Format

Send to

Choose Destination
Front Behav Neurosci. 2013 Feb 28;7:14. doi: 10.3389/fnbeh.2013.00014. eCollection 2013.

Resilience in shock and swim stress models of depression.

Author information

1
Department of Psychology, University of New Hampshire Durham, NH, USA.

Abstract

Experimental models of depression often entail exposing a rodent to a stressor and subsequently characterizing changes in learning and anhedonia, which may reflect symptoms of human depression. Importantly, not all people, and not all laboratory rats, exposed to stressors develop depressed behavior; these "resilient" individuals are the focus of our review. Herein we describe research from the "learned helplessness" and "intermittent swim stress" (ISS) models of depression in which rats that were allowed to control the offset of the aversive stimulus with a behavioral response, and in a subset of rats that were not allowed to control the stressor that appeared to be behaviorally and neurochemically similar to rats that were either naive to stress or had controllability over the stressor. For example, rats exposed to inescapable tailshock, but do not develop learned helplessness, exhibit altered sensitivity to the behavioral effects of GABAA receptor antagonists and reduced in vitro benzodiazepine receptor ligand binding. This pattern suggested that resilience might involve activation of an endogenous benzodiazepine-like compound, possibly an allostatic modulator of the GABAA receptor like allopregnanolone. From the ISS model, we have observed in resilient rats protection from stressor-induced glucocorticoid increases and immune activation. In order to identify the neural mediators of these correlates of resilience, non-invasive measures are needed to predict the resilient or vulnerable phenotype prior to analysis of neural endpoints. To this end, we found that ultrasonic vocalizations (USVs) appear to predict the resilient phenotype in the ISS paradigm. We propose that combining non-invasive predictive measures, such as USVs with biological endpoint measures, will facilitate future research into the neural correlates of resilience.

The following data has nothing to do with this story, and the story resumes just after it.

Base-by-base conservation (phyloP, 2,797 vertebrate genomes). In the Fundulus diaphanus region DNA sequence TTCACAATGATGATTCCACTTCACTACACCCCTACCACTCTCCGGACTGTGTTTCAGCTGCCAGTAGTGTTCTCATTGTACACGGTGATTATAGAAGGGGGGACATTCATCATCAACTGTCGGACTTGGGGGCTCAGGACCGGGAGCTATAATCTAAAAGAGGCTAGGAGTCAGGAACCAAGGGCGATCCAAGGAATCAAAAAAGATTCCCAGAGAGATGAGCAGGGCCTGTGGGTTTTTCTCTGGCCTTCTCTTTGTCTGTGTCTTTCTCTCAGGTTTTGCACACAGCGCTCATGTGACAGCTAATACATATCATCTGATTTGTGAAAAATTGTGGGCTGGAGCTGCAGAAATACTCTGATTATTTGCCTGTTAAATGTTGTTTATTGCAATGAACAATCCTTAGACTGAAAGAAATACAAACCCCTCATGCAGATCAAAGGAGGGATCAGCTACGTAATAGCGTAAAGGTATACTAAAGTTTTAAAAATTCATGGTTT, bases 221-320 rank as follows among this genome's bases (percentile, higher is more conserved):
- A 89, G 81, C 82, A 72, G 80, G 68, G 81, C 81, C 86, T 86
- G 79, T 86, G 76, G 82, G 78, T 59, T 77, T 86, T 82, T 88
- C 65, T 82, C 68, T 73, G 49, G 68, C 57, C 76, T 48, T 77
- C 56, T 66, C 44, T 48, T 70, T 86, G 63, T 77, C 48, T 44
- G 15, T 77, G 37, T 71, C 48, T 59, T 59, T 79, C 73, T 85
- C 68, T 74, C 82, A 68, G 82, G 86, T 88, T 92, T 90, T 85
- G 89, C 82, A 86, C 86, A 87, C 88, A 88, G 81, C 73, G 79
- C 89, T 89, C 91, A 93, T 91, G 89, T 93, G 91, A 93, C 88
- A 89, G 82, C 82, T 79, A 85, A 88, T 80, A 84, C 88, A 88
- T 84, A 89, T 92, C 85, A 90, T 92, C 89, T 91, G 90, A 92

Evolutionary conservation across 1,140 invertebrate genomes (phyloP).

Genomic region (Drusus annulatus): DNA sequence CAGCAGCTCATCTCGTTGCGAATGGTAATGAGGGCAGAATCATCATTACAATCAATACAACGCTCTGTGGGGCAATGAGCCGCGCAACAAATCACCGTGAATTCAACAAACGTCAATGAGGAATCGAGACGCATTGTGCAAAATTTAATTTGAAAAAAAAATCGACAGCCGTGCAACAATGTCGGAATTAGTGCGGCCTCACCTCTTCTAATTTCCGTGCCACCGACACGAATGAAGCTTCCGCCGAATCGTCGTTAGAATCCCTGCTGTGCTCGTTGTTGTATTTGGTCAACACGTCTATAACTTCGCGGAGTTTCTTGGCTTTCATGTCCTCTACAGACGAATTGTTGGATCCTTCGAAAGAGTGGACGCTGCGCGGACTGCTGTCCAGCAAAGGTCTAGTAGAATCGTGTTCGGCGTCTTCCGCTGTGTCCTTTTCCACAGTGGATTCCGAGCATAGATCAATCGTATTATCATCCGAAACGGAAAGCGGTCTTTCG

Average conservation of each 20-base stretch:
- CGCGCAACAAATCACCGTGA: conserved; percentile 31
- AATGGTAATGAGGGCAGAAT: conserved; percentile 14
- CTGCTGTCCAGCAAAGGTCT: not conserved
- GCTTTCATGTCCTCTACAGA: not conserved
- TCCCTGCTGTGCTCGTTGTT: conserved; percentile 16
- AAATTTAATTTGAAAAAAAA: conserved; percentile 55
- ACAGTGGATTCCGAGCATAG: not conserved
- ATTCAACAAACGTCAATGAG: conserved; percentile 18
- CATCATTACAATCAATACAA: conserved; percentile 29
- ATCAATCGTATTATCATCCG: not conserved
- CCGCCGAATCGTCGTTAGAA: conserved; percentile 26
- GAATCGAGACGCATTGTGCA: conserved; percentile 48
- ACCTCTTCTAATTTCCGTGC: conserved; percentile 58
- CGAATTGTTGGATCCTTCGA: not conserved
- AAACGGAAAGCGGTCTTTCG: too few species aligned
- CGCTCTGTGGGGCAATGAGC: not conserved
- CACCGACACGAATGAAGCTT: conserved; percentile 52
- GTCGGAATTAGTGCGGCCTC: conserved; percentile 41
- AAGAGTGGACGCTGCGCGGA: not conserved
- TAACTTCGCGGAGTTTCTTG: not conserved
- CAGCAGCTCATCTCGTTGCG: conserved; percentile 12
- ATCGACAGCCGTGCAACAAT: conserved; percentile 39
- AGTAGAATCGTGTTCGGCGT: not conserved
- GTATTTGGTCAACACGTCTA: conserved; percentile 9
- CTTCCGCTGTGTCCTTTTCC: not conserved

KEYWORDS:

GABAA receptor; neurosteroids; resilience; shock and swim stress; ultrasonic vocalizations

Supplemental Content

Full text links

Icon for Frontiers Media SA Icon for PubMed Central
Loading ...
Support Center